In The Two Towers, Théoden seems unsure as to whether his countrymen can fend off Saruman's hordes. Before the Battle of the Hornburg, he poetically expresses his belief that the world of men is soon to be destroyed. As the Uruk-hai overwhelm the fortress, he seems resigned to his fate; when he "rides out" with Aragorn on a final suicide charge, it is more so in order to die with honor than to actually defeat the Uruk-hai. However, Gandalf arrives during their charge and liberates Helm's Deep. The victors ride to Isengard to challenge Saruman, only to find the Ents have already defeated his forces and sealed him in his tower. Saruman attempts to persuade Théoden to make peace with him, but the king rejects him. Seeing Gríma atop Orthanc, he offers to grant him clemency, but as the former man of Rohan wavers, Saruman strikes him down. In revenge, Gríma stabs his master in the back before being felled by Legolas' arrow.

By The Return of the King, Théoden has become more confident in himself and his people. He boldly declares that Rohan will answer Gondor's call for aid once the Beacons of Minas Tirith are lit, and he assembles an army of 6,000 riders to liberate Gondor from Mordor's armies. Though he does not believe that his men can actually defeat Sauron, he inspires the Rohirrim to ride to Gondor's aid for the sake of honor.

At the Battle of the Pelennor Fields, Théoden leads the Rohirrim in their charge against the orcish armies. The Rohirrim largely defeat the orcs only to face a greater challenge in Harad's Mumakil cavalry. Théoden's riders appear well on the way to victory when the Witch-king of Angmar arrives and throws Théoden from his steed. The king is crushed beneath his horse, and is about to be eaten by the Witch-King's Fellbeast when Éowyn intervenes. Théoden lives long enough to witness his niece kill the Witch-King before succumbing to his injuries.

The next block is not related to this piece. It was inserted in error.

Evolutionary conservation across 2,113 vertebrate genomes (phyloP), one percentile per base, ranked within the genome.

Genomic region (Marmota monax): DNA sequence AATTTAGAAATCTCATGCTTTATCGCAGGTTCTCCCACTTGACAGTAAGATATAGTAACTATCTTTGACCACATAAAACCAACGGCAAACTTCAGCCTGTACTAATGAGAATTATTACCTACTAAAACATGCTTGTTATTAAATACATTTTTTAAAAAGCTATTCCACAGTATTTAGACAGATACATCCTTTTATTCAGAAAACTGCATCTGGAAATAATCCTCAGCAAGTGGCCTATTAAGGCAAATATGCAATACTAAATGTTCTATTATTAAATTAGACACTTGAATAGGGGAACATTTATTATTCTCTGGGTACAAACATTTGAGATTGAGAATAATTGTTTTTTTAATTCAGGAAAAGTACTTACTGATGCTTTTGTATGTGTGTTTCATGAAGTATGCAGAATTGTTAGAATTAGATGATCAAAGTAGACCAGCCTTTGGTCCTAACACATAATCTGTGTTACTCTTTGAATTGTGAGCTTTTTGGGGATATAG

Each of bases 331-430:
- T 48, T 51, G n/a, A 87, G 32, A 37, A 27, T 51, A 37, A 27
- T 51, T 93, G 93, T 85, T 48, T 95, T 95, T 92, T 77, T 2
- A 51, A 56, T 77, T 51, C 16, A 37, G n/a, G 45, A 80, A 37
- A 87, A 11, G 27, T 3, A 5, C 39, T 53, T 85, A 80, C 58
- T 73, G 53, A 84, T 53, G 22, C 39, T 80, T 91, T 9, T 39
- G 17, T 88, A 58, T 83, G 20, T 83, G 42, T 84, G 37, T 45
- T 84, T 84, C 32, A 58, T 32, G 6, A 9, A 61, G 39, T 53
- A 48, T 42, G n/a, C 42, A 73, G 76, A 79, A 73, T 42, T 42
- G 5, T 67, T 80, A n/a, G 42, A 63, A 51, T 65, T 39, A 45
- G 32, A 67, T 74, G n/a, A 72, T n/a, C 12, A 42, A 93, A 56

In the epilogue, it is suggested that Éomer ascends to the throne of Rohan, although at one point in the film Théoden suggests that Éowyn should rule if anything were to happen to him. (Likely under the assumption that if he dies in Gondor, Éomer will be dead with him.)

Voice dubbing actors Edit

Foreign Language Voice dubbing artist
Czech (Czech Republic) Jiří Plachý
French (France) Roger Mollien
German Reinhard Glemnitz
Hungarian László Újréti
Italian (Italy) Stefano De Sando
Japanese Katsuhiko Sasaki
Portuguese (Brazil) (Television/DVD) Carlos Campanile
Spanish (Latin America) Rogelio Guerra
Spanish (Spain) Jesús Díez
Turkish Erhan Abir

Théoden in The Lord of the Rings Online

Video games Edit

Translations around the world Edit

Foreign Language Translated name
Amharic ጥሄኦደን
Arabic ثيودين
Armenian Տհեոդեն
Belarusian Cyrillic Тhеоден
Bengali থিওডেন
Bulgarian Cyrillic Теоден
Burmese သီအိုဒမ္
Chinese (Hong Kong) 希優頓
Georgian თეოდონი
Greek Θέοντεν
Gujarati થિઓડેન
Hebrew תיאודן
Hindi ठेओदेन
Japanese セオデン
Kannada ಥಿಯೋಡೆನ್
Kazakh Теоден (Cyrillic) Teoden (Latin)
Korean 세오덴
Kyrgyz Cyrillic Тhэодэн
Lao ຕຫເໂດເນ
Macedonian Cyrillic Тхеоден
Marathi ठेओदेन
Mongolian Cyrillic Тhеоден
Nepalese ठेओदेन
Pashto طهېودېن ?
Persian تئودن
Punjabi ਠੇਓਦੇਨ
Russian Теоден
Sanskrit ठेओदेन्
Serbian Тхеоден (Cyrillic) Theoden (Latin)
Sinhalese ඨෙඔදෙන්
Tajik Cyrillic Тҳеоден
Tamil ட்ஹெஒதெந்
Telugu ఠెఒదెన
Thai เธโอเดน
Ukrainian Cyrillic Теоден
Urdu ٹہیودان
Uzbek Тҳеоден (Cyrillic) Theoden (Latin)
Yiddish טהעאָדען
King of Rohan
Preceded by
Théoden Succeeded by
Éomer Éadig
TA 2980 - TA 3019

References Edit

  1. The Lord of the Rings, The Two Towers, Book Three, Chapter X: "The Voice of Saruman"
  2. 2.0 2.1 2.2 2.3 2.4 The Lord of the Rings, Appendix A: Annals of the Kings and Rulers, II: The House of Eorl
  3. 3.0 3.1 3.2 The Lord of the Rings, The Two Towers, Book Three, Chapter VI: "The King of the Golden Hall"
  4. The Lord of the Rings, Appendix B: The Tale of Years (Chronology of the Westlands), "The Great Years"
  5. 5.0 5.1 The Lord of the Rings, The Return of the King, Book Five, Chapter VI: "The Battle of the Pelennor Fields"
  6. 6.0 6.1 The Lord of the Rings, The Return of the King, Book Six, Chapter VI: "Many Partings"
  7. The History of Middle-earth, Vol. XII: The Peoples of Middle-earth, II: "The Appendix on Languages"
  8. The History of Middle-earth, Vol. VII: The Treason of Isengard, chapter XXVI: "The King of the Golden Hall"